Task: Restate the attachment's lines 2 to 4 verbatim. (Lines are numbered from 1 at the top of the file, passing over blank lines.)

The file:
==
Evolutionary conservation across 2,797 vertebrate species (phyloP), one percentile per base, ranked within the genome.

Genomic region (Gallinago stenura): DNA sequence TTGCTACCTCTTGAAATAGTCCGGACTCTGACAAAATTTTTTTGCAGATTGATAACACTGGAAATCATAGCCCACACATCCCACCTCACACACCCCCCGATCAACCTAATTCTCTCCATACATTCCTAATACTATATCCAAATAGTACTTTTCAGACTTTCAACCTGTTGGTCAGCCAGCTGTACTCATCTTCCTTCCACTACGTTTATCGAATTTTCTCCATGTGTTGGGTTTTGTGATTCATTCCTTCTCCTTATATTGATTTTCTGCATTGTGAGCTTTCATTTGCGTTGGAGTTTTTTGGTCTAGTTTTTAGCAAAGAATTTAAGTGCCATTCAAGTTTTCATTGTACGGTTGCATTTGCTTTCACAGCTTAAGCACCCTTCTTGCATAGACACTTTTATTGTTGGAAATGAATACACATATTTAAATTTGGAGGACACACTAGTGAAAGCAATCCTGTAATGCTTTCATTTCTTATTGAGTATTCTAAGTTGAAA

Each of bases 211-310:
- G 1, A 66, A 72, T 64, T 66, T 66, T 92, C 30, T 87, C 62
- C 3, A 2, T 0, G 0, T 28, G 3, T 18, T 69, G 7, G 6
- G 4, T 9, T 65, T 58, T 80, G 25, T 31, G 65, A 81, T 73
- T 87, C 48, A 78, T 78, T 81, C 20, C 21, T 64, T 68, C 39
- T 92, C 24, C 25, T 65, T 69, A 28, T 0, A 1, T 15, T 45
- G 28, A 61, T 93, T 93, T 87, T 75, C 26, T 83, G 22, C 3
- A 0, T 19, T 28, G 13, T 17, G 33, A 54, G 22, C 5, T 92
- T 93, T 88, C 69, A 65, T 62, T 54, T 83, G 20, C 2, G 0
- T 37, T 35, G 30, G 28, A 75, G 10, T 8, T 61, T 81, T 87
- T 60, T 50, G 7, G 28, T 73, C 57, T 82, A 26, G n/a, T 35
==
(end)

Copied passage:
Genomic region (Gallinago stenura): DNA sequence TTGCTACCTCTTGAAATAGTCCGGACTCTGACAAAATTTTTTTGCAGATTGATAACACTGGAAATCATAGCCCACACATCCCACCTCACACACCCCCCGATCAACCTAATTCTCTCCATACATTCCTAATACTATATCCAAATAGTACTTTTCAGACTTTCAACCTGTTGGTCAGCCAGCTGTACTCATCTTCCTTCCACTACGTTTATCGAATTTTCTCCATGTGTTGGGTTTTGTGATTCATTCCTTCTCCTTATATTGATTTTCTGCATTGTGAGCTTTCATTTGCGTTGGAGTTTTTTGGTCTAGTTTTTAGCAAAGAATTTAAGTGCCATTCAAGTTTTCATTGTACGGTTGCATTTGCTTTCACAGCTTAAGCACCCTTCTTGCATAGACACTTTTATTGTTGGAAATGAATACACATATTTAAATTTGGAGGACACACTAGTGAAAGCAATCCTGTAATGCTTTCATTTCTTATTGAGTATTCTAAGTTGAAA

Each of bases 211-310:
- G 1, A 66, A 72, T 64, T 66, T 66, T 92, C 30, T 87, C 62